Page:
The Smurfs was a game that (like most Atari games) suffered from poor controls. Just jumping up the platforms was too difficult for many. You can see in the video, that there was a double jump trick that made it a bit easier to get through, but itís nowhere near as easy as it looks. The spider in the video is what convinced me of the connection, as the same spider also lives in the bonus rounds of Runnerís third level. And, now that I watch the video, I can see that many of the elements of The Smurfs have made their way into Bit. Trip. Runner. From the color palettes to the similar gameplay, Runner has got that same smurfy feel to it. Itís sometimes challenging to control, but is at the same time, always rewarding. Forcing you to maintain perfect focus and timing, but playing you against your senses. Runner does it by throwing in subtleties, like changing the background color behind Commander Video at the same time you need to make a jump with perfect timing. Smurfs does it by confusing your mind with awkward controls. Both use increased tempo to effect greater difficulty. The end result is the same, a game that defies logic and becomes gruelingly difficult, but remains supremely rewarding.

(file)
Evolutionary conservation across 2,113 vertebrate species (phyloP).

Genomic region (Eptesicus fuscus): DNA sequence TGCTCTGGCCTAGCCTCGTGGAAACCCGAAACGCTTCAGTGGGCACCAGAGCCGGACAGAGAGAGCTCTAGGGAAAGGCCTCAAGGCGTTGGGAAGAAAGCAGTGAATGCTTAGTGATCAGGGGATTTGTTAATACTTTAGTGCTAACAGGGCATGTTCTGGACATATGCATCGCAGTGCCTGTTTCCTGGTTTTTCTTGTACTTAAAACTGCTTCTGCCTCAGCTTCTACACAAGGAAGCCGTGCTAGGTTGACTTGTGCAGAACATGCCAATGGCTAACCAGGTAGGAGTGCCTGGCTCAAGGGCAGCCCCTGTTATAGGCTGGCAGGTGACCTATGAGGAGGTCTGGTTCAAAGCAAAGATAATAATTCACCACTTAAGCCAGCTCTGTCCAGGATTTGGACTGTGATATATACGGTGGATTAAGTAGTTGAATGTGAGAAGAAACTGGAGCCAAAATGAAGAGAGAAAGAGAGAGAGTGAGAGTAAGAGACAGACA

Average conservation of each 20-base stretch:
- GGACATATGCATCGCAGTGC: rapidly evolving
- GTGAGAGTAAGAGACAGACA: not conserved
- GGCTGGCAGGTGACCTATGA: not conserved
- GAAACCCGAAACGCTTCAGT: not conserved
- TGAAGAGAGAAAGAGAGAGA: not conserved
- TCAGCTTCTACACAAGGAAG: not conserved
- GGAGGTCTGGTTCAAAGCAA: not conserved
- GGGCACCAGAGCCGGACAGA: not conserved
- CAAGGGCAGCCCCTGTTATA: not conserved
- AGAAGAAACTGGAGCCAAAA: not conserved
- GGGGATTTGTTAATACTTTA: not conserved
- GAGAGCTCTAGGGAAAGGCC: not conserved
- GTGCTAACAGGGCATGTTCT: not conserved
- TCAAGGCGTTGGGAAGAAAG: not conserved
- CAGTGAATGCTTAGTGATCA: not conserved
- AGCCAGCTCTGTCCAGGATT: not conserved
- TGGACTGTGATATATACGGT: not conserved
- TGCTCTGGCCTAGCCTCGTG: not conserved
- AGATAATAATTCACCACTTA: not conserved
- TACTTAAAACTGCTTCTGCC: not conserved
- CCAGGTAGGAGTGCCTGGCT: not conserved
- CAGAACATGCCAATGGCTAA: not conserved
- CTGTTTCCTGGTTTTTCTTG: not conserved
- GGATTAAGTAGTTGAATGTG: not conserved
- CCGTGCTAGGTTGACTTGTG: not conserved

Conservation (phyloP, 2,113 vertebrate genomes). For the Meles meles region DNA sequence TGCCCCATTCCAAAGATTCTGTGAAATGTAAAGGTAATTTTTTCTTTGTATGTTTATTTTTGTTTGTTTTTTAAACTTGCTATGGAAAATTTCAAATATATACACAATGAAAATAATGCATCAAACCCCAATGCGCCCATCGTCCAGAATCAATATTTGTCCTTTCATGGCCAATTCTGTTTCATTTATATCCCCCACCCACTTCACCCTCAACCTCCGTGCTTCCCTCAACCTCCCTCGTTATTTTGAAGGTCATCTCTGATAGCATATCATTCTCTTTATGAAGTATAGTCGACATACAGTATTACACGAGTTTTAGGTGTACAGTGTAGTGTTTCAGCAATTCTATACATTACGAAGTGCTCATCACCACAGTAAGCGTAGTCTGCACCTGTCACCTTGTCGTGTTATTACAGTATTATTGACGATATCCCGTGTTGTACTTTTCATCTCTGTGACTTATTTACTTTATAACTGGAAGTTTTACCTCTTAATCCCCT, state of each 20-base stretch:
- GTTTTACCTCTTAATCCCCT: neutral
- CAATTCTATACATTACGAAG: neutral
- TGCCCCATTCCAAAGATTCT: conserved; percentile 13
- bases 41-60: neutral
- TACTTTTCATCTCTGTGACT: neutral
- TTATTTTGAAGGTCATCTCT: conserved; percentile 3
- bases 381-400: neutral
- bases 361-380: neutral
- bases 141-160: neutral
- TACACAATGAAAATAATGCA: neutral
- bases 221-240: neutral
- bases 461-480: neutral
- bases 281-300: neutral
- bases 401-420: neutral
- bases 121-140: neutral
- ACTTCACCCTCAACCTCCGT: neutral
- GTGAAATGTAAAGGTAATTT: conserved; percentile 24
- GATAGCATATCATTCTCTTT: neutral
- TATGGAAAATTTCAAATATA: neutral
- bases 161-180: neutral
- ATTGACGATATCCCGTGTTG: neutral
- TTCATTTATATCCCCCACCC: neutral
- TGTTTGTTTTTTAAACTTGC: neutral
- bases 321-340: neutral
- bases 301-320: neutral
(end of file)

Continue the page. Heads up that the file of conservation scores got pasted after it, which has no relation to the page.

Iíd like to end this by mentioning how big a fan of gaijin games Iíve become. I have been following them pretty closely and their earlier titles are great (I own Beat and Core). Runner, however, is a game of another caliber. It is the natural progression of the series, but at the same time is more than what the other three combine to be. It is great to see these types of games being made in an industry full of vapid, here today, gone tomorrow sorts of experiences. Not to mention the amount of comaraderie that I see between gaijin and Nintendo. I saw that Nintendo Channel video with you in a dress, btw, Alex. I thought you did very well with it. As for my parting sentiment, I say, Long Smurf the Indie Gaming scene on the Wii! couldn't resist, sorry...